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Re: problems with system-config-display and crtl-alt-backspace



Paul Allen Newell wrote:
> Ed Greshko wrote:
>> Paul Allen Newell wrote:
>>  
>>> Suvayu Ali wrote:
>>>    
>>>> Hi Aaron,
>>>>
>>>> On Monday 28 December 2009 02:11 PM, Aaron Konstam wrote:
>>>>      
>>>>> On Mon, 2009-12-28 at 03:04 -0800, Suvayu Ali wrote:
>>>>>        
>>>>>> ~/.bash_profile gets sourced by any "well behaved" desktop
>>>>>> environment
>>>>>> when ever you login. In my experience XFCE and WindowMaker does
>>>>>> this. (I
>>>>>> don't use Gnome/KDE as often, so can't comment on them).
>>>>>>
>>>>>> ~/.bashrc gets sourced when ever you open an interactive shell,
>>>>>> maybe by
>>>>>> opening a terminal emulator or login in remotely.
>>>>>>
>>>>>> This means whenever you login remotely both ~/.bash_profile&
>>>>>> ~/.bashrc
>>>>>> gets sourced. However if you open a terminal emulator like
>>>>>> gnome-terminal or xterm only your ~/.bashrc gets sourced.
>>>>>>           
>>>>> It is my impression that.bashrc is souurced whenever any program
>>>>> is run
>>>>> in a bash environment. I am willing to be corrected.
>>>>>
>>>>>         
>>>> By bash environment if you mean a terminal emulator then that is
>>>> exactly what I meant in my previous post. However if for example you
>>>> run something using a menu or shortcut on your desktop or maybe
>>>> Alt-F2 then ~/.bashrc is _not_ sourced, and environment variables
>>>> defined there won't be available to you. If you want something like
>>>> that, you need to define it in your ~/.bash_profile.
>>>>
>>>> Hope this makes my point clearer. :)
>>>>       
>>> Naive question .... it sounds like if a user has selected bash as
>>> shell-of-choice, then bash_profile is there for any operation
>>> (terminal or not) that would involve the use of the shell? I might not
>>> be saying this right, but I am trying to understand just how global
>>> bash_profile is and, if not, why it isn't as it seems by your email
>>> that for all intents and purposes it is global to a user's login
>>> process.
>>>
>>> Thanks for bearing with the question given that you already know I am
>>> running tcsh and therefore this is a learning exercise as opposed to a
>>> real occurrence in my usage of fedora.
>>>
>>> Paul
>>>
>>>     
>> Why not just read "man bash"?
>>
>>   
> Because bring up the "man bash" pages and searching for "profile"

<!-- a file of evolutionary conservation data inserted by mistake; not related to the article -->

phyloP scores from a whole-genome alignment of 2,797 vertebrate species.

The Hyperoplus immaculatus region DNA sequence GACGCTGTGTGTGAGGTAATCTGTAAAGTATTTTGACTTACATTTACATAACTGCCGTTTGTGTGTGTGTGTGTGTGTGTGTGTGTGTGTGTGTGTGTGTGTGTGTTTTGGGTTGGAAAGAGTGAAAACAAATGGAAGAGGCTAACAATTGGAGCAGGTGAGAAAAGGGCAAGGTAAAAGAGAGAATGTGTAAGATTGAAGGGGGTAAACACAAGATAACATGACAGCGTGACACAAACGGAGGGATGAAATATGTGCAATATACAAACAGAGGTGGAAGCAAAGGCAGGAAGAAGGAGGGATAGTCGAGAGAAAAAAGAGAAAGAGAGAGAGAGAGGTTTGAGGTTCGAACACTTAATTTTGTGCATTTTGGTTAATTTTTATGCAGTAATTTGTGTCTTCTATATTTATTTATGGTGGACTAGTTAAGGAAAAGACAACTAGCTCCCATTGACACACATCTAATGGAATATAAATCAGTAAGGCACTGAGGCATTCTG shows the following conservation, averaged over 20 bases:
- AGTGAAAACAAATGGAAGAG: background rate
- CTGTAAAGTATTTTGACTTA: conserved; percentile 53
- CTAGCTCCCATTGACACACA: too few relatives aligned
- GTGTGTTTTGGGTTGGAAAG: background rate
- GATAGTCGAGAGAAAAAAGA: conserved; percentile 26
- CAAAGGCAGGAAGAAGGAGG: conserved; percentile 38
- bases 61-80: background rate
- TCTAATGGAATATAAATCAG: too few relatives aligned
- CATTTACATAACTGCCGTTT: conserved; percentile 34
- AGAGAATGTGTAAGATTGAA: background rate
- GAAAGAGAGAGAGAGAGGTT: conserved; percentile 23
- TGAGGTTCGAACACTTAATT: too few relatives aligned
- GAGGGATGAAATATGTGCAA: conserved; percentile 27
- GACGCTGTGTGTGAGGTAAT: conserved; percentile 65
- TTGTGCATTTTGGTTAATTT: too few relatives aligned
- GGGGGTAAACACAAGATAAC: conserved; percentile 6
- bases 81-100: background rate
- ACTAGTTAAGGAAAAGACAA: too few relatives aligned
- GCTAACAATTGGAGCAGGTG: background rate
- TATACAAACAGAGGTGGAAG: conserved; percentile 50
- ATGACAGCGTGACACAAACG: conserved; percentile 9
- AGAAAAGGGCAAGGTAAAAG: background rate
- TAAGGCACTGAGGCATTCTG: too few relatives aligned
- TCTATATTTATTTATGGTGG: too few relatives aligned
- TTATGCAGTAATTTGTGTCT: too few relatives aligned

> gives me info about what happens with a shell or a non-interactive
> --login shell and doesn't give me any meta information that either
> answers my question or makes it clear that I am asking the wrong
> question.
>
> http://www.gnu.org/software/bash/manual/bashref.html
>
> One of the reasons to watch/read this forum is to get answers to
> questions that man pages don't supply. In my experience, if you want
> to know exactly how to do something with a given command/whatever,
> they are great. If you want to get an understanding of the overall
> picture of the command/whatever, they aren't very good as they assume
> you have already commit to "this is what I am using so how do I do
> this particular operation".
>
> To ask what is the scope of ".bash_profile" outside of sourcing order
> in particular occurrences, I don't see it in the man pages.
>
> I am more than happy to be told that I am totally incorrect in my
> interpretation of this.
>
> Thanks (and that includes making me double-check the man pages to
> prove to myself that I am not seeing the answer I am looking for!),
> Paul
>
I suppose I don't understand your question or what makes you think the
man page doesn't answer it.....

The man page tells you under what conditions the various files
(/etc/profile, ~/.bash_profile ~/.bash_login etc) are read depending on
what type of shell (interactive, login). 

Are you saying there is a situation not covered?

Remember, everything that is executed is executed under a shell.

-- 
"When the going gets weird, the weird turn pro..." -- Hunter S. Thompson
Guess Who! http://tinyurl.com/mc4xe7

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